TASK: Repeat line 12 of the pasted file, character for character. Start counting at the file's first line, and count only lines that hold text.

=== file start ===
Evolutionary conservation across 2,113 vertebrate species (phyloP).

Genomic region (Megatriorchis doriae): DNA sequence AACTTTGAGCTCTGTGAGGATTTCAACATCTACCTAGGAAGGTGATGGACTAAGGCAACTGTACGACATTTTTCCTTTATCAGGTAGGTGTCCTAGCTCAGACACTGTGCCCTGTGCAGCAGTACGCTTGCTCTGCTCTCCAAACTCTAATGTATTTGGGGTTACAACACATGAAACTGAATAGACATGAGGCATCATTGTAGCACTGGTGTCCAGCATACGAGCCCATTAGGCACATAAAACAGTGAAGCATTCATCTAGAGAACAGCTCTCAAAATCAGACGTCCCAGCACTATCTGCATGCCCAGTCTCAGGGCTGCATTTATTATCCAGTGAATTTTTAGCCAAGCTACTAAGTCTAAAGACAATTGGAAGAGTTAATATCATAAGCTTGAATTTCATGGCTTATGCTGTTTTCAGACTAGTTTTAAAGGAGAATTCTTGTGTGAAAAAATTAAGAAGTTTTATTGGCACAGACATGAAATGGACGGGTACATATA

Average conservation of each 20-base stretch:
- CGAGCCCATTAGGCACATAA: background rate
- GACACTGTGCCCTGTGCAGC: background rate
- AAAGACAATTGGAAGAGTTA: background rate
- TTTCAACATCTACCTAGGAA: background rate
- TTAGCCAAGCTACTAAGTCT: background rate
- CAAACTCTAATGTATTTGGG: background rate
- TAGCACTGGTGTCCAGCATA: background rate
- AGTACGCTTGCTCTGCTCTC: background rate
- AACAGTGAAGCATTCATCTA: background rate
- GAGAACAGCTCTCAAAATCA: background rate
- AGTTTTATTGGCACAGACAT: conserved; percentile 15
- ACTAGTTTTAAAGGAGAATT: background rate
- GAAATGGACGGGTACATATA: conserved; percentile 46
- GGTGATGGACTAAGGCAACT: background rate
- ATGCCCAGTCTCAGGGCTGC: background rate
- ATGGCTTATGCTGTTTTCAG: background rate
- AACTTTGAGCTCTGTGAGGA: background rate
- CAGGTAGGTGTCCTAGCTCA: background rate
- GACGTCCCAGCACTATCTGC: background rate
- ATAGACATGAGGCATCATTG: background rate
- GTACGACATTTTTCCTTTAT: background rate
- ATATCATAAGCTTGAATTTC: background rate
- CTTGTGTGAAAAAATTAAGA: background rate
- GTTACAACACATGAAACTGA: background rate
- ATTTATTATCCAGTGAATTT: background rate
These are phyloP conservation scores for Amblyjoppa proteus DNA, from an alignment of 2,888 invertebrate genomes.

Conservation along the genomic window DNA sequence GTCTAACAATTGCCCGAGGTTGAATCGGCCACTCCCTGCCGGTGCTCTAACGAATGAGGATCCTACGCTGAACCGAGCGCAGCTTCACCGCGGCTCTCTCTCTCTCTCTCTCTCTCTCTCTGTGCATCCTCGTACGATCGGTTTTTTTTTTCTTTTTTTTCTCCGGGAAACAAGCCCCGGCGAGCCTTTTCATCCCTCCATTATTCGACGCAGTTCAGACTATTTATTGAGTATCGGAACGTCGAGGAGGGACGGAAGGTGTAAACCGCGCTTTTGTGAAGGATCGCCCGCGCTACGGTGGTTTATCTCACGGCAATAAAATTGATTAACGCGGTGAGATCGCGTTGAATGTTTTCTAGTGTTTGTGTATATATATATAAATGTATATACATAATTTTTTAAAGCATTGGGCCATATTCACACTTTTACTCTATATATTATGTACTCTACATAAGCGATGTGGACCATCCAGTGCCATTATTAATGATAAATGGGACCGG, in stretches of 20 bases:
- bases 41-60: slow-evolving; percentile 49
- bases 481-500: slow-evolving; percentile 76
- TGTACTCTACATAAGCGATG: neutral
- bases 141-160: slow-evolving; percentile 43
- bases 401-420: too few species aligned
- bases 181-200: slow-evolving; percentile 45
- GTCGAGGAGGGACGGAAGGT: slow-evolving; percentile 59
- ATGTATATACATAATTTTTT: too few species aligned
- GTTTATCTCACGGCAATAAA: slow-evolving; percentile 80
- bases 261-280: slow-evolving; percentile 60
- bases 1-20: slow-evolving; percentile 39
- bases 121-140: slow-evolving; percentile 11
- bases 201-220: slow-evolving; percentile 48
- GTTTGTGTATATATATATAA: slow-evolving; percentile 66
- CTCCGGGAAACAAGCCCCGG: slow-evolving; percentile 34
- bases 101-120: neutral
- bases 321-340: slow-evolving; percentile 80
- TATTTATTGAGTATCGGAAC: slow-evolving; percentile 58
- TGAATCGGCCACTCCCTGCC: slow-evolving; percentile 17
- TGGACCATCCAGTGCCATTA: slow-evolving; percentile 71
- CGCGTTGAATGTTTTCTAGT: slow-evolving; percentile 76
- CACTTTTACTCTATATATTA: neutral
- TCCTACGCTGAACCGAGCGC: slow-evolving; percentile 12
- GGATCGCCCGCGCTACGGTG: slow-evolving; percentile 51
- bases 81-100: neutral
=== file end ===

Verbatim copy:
- AACAGTGAAGCATTCATCTA: background rate